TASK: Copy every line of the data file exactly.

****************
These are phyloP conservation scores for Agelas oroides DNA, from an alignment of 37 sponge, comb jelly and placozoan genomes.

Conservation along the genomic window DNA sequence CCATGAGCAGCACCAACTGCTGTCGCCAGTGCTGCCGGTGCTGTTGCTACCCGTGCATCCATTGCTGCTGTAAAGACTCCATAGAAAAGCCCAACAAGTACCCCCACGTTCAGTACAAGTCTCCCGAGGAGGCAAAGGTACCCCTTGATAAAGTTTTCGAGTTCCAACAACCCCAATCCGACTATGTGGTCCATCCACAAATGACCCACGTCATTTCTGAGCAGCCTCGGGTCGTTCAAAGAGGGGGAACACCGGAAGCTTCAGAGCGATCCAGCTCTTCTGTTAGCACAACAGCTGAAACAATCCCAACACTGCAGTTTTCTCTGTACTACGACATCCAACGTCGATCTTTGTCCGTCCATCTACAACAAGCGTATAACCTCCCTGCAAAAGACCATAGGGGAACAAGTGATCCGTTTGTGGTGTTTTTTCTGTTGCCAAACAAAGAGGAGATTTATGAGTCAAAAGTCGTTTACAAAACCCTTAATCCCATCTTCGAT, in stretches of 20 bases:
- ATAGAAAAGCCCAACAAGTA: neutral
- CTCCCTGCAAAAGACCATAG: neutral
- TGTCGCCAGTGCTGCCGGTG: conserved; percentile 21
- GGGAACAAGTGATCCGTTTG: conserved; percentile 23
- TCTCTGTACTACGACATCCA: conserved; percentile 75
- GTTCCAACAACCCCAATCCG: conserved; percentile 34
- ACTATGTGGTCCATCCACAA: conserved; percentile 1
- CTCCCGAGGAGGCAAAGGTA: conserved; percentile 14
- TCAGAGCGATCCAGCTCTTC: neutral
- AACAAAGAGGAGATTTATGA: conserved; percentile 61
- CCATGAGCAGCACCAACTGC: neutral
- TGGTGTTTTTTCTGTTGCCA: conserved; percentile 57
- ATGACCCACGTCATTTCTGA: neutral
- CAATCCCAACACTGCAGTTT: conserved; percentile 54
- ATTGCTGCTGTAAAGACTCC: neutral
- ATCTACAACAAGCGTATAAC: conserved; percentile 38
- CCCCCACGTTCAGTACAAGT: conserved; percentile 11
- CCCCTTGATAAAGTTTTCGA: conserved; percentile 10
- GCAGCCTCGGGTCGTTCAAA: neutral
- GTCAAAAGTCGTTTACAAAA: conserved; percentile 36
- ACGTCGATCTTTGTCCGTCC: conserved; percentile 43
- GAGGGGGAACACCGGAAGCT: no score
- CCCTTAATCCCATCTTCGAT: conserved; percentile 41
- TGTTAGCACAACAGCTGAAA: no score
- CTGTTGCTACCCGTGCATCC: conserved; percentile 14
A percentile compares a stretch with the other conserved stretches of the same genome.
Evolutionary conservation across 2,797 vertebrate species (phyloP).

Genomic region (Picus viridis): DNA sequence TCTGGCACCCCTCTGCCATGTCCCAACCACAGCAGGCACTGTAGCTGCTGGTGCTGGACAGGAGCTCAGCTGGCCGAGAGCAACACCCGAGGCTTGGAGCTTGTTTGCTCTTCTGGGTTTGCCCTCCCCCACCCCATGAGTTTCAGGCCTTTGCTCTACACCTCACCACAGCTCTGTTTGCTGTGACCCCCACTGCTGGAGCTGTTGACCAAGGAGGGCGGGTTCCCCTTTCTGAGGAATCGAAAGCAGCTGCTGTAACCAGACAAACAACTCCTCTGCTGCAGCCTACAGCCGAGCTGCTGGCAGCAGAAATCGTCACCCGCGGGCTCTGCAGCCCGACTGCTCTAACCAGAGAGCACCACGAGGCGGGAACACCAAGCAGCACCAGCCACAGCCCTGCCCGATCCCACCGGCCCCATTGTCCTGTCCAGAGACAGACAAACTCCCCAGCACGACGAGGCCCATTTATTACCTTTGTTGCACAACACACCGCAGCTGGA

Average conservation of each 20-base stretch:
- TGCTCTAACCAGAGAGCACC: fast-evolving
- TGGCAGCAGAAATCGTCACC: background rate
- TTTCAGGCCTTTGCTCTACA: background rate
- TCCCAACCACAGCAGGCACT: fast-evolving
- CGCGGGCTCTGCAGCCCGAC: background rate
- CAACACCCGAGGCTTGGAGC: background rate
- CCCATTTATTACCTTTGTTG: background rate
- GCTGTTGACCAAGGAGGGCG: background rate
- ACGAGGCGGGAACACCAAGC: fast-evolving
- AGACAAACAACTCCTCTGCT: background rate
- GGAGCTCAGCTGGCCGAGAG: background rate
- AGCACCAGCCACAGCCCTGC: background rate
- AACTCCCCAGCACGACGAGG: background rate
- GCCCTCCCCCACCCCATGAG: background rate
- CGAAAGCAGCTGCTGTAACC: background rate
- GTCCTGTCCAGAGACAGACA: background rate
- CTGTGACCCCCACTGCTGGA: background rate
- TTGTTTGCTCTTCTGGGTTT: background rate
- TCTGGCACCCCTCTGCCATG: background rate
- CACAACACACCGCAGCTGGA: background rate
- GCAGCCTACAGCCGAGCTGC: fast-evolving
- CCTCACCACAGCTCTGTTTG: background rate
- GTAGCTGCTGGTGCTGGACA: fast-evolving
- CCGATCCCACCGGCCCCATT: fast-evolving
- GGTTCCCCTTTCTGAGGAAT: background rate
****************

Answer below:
These are phyloP conservation scores for Agelas oroides DNA, from an alignment of 37 sponge, comb jelly and placozoan genomes.

Conservation along the genomic window DNA sequence CCATGAGCAGCACCAACTGCTGTCGCCAGTGCTGCCGGTGCTGTTGCTACCCGTGCATCCATTGCTGCTGTAAAGACTCCATAGAAAAGCCCAACAAGTACCCCCACGTTCAGTACAAGTCTCCCGAGGAGGCAAAGGTACCCCTTGATAAAGTTTTCGAGTTCCAACAACCCCAATCCGACTATGTGGTCCATCCACAAATGACCCACGTCATTTCTGAGCAGCCTCGGGTCGTTCAAAGAGGGGGAACACCGGAAGCTTCAGAGCGATCCAGCTCTTCTGTTAGCACAACAGCTGAAACAATCCCAACACTGCAGTTTTCTCTGTACTACGACATCCAACGTCGATCTTTGTCCGTCCATCTACAACAAGCGTATAACCTCCCTGCAAAAGACCATAGGGGAACAAGTGATCCGTTTGTGGTGTTTTTTCTGTTGCCAAACAAAGAGGAGATTTATGAGTCAAAAGTCGTTTACAAAACCCTTAATCCCATCTTCGAT, in stretches of 20 bases:
- ATAGAAAAGCCCAACAAGTA: neutral
- CTCCCTGCAAAAGACCATAG: neutral
- TGTCGCCAGTGCTGCCGGTG: conserved; percentile 21
- GGGAACAAGTGATCCGTTTG: conserved; percentile 23
- TCTCTGTACTACGACATCCA: conserved; percentile 75
- GTTCCAACAACCCCAATCCG: conserved; percentile 34
- ACTATGTGGTCCATCCACAA: conserved; percentile 1
- CTCCCGAGGAGGCAAAGGTA: conserved; percentile 14
- TCAGAGCGATCCAGCTCTTC: neutral
- AACAAAGAGGAGATTTATGA: conserved; percentile 61
- CCATGAGCAGCACCAACTGC: neutral
- TGGTGTTTTTTCTGTTGCCA: conserved; percentile 57
- ATGACCCACGTCATTTCTGA: neutral
- CAATCCCAACACTGCAGTTT: conserved; percentile 54
- ATTGCTGCTGTAAAGACTCC: neutral
- ATCTACAACAAGCGTATAAC: conserved; percentile 38
- CCCCCACGTTCAGTACAAGT: conserved; percentile 11
- CCCCTTGATAAAGTTTTCGA: conserved; percentile 10
- GCAGCCTCGGGTCGTTCAAA: neutral
- GTCAAAAGTCGTTTACAAAA: conserved; percentile 36
- ACGTCGATCTTTGTCCGTCC: conserved; percentile 43
- GAGGGGGAACACCGGAAGCT: no score
- CCCTTAATCCCATCTTCGAT: conserved; percentile 41
- TGTTAGCACAACAGCTGAAA: no score
- CTGTTGCTACCCGTGCATCC: conserved; percentile 14
A percentile compares a stretch with the other conserved stretches of the same genome.
Evolutionary conservation across 2,797 vertebrate species (phyloP).

Genomic region (Picus viridis): DNA sequence TCTGGCACCCCTCTGCCATGTCCCAACCACAGCAGGCACTGTAGCTGCTGGTGCTGGACAGGAGCTCAGCTGGCCGAGAGCAACACCCGAGGCTTGGAGCTTGTTTGCTCTTCTGGGTTTGCCCTCCCCCACCCCATGAGTTTCAGGCCTTTGCTCTACACCTCACCACAGCTCTGTTTGCTGTGACCCCCACTGCTGGAGCTGTTGACCAAGGAGGGCGGGTTCCCCTTTCTGAGGAATCGAAAGCAGCTGCTGTAACCAGACAAACAACTCCTCTGCTGCAGCCTACAGCCGAGCTGCTGGCAGCAGAAATCGTCACCCGCGGGCTCTGCAGCCCGACTGCTCTAACCAGAGAGCACCACGAGGCGGGAACACCAAGCAGCACCAGCCACAGCCCTGCCCGATCCCACCGGCCCCATTGTCCTGTCCAGAGACAGACAAACTCCCCAGCACGACGAGGCCCATTTATTACCTTTGTTGCACAACACACCGCAGCTGGA

Average conservation of each 20-base stretch:
- TGCTCTAACCAGAGAGCACC: fast-evolving
- TGGCAGCAGAAATCGTCACC: background rate
- TTTCAGGCCTTTGCTCTACA: background rate
- TCCCAACCACAGCAGGCACT: fast-evolving
- CGCGGGCTCTGCAGCCCGAC: background rate
- CAACACCCGAGGCTTGGAGC: background rate
- CCCATTTATTACCTTTGTTG: background rate
- GCTGTTGACCAAGGAGGGCG: background rate
- ACGAGGCGGGAACACCAAGC: fast-evolving
- AGACAAACAACTCCTCTGCT: background rate
- GGAGCTCAGCTGGCCGAGAG: background rate
- AGCACCAGCCACAGCCCTGC: background rate
- AACTCCCCAGCACGACGAGG: background rate
- GCCCTCCCCCACCCCATGAG: background rate
- CGAAAGCAGCTGCTGTAACC: background rate
- GTCCTGTCCAGAGACAGACA: background rate
- CTGTGACCCCCACTGCTGGA: background rate
- TTGTTTGCTCTTCTGGGTTT: background rate
- TCTGGCACCCCTCTGCCATG: background rate
- CACAACACACCGCAGCTGGA: background rate
- GCAGCCTACAGCCGAGCTGC: fast-evolving
- CCTCACCACAGCTCTGTTTG: background rate
- GTAGCTGCTGGTGCTGGACA: fast-evolving
- CCGATCCCACCGGCCCCATT: fast-evolving
- GGTTCCCCTTTCTGAGGAAT: background rate